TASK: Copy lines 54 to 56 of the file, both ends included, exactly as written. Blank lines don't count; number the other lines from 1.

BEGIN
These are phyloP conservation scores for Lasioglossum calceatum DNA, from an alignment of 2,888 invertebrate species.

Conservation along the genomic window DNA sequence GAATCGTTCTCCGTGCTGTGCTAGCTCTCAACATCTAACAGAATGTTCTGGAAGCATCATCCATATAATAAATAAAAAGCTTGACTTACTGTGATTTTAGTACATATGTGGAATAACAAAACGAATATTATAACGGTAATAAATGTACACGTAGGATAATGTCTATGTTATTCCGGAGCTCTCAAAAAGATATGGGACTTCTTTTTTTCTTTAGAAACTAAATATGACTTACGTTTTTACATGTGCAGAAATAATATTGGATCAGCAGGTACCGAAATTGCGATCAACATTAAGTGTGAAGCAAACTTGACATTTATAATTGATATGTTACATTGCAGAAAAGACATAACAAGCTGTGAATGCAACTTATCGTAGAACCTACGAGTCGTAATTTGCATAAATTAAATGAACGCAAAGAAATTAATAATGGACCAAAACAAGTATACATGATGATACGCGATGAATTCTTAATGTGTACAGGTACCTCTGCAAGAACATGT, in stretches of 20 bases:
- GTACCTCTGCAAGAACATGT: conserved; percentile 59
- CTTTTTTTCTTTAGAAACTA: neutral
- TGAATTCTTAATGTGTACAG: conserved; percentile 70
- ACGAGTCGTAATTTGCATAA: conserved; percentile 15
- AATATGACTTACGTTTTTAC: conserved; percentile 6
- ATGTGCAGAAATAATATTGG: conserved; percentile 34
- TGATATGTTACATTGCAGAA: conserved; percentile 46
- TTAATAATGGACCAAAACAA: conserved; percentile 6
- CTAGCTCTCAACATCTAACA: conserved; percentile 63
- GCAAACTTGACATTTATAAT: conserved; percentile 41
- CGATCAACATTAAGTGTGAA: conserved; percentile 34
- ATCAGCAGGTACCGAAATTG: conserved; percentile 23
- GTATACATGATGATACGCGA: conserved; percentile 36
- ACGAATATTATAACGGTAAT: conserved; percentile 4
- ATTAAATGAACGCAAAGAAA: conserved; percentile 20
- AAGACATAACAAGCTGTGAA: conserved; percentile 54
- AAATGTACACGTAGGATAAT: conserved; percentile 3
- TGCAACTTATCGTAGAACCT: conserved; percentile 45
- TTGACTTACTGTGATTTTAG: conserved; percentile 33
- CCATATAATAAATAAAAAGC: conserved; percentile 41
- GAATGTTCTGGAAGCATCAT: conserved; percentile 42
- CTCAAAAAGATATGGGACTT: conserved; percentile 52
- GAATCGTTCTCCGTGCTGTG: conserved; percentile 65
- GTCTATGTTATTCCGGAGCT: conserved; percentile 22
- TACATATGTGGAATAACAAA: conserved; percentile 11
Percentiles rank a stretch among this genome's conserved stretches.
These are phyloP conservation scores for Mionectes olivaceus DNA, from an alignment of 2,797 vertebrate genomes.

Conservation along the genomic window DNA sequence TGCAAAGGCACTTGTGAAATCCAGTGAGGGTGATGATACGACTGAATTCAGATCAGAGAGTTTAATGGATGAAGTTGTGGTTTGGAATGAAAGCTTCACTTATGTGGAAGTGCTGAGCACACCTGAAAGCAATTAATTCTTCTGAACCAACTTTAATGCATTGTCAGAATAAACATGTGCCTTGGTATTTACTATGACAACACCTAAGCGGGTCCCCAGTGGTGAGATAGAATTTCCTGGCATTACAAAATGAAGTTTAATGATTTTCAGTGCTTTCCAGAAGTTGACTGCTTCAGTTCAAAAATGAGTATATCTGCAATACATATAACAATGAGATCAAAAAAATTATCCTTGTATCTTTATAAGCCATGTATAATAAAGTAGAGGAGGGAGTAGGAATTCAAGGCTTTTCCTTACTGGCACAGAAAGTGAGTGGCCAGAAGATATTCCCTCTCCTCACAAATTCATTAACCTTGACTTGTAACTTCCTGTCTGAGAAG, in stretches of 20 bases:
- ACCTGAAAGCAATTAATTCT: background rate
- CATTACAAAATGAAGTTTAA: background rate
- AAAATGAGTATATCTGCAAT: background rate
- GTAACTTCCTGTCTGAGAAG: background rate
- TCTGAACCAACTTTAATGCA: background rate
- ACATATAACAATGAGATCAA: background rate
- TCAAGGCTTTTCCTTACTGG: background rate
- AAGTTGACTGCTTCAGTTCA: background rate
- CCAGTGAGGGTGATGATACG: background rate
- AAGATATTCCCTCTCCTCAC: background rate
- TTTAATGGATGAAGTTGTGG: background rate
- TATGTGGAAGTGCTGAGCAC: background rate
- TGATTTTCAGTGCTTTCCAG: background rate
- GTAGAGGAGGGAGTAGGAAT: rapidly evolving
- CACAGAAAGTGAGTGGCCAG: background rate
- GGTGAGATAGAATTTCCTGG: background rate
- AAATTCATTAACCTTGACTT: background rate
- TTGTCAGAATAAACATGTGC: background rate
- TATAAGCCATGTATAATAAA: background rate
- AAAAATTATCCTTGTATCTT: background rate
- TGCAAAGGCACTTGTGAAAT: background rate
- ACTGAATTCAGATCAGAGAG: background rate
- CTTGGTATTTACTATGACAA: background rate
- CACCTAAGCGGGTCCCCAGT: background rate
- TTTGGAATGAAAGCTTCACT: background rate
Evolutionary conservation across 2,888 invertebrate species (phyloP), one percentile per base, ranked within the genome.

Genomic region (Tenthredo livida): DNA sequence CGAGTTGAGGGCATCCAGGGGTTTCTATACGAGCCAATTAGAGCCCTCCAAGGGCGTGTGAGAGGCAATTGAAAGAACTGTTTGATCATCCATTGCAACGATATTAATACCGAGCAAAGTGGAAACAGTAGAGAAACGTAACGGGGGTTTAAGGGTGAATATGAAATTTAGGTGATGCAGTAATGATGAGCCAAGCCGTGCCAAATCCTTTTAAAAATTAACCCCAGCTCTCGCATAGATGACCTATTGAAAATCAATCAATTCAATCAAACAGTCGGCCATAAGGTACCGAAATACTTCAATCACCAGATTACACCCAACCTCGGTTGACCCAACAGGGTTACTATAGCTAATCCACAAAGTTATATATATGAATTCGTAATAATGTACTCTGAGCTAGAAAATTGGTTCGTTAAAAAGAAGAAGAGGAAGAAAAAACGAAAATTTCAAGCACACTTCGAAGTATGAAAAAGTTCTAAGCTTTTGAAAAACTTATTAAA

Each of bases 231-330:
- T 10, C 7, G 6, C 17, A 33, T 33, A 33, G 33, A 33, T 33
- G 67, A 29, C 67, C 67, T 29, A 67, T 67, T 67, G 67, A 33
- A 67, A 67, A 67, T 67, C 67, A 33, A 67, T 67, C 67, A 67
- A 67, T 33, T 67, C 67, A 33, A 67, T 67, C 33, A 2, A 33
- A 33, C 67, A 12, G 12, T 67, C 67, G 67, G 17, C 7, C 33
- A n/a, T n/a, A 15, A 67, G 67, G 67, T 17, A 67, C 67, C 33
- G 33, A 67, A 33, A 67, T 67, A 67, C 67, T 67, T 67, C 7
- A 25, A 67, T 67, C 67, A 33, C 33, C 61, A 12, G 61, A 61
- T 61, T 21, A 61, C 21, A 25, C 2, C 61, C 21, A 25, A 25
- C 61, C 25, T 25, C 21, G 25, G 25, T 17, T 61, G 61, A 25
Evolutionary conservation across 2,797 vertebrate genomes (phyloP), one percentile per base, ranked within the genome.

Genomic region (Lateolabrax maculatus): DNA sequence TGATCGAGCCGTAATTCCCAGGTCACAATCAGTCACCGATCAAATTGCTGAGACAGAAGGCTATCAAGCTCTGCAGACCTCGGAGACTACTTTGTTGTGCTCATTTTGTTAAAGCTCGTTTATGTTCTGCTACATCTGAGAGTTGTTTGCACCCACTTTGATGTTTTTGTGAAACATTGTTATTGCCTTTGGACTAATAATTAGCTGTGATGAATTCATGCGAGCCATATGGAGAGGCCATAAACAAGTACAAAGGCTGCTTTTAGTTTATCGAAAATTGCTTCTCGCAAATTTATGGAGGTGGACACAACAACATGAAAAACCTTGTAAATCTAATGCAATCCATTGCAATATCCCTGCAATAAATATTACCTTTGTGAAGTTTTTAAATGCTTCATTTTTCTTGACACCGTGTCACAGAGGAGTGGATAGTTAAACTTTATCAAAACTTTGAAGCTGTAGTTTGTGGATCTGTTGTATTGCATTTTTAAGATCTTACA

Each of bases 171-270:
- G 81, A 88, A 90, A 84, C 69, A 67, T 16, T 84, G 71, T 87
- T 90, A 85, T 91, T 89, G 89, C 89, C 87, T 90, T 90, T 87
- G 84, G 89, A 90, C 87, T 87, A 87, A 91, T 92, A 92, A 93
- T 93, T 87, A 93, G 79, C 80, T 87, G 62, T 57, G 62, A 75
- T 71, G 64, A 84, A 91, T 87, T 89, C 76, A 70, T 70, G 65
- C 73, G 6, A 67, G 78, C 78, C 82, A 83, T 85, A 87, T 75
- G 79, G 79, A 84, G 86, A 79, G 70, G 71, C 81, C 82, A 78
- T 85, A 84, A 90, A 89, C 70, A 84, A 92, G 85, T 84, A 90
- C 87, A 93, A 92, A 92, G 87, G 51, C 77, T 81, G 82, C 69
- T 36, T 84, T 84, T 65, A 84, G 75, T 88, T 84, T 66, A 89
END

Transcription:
- CACCTAAGCGGGTCCCCAGT: background rate
- TTTGGAATGAAAGCTTCACT: background rate
Evolutionary conservation across 2,888 invertebrate species (phyloP), one percentile per base, ranked within the genome.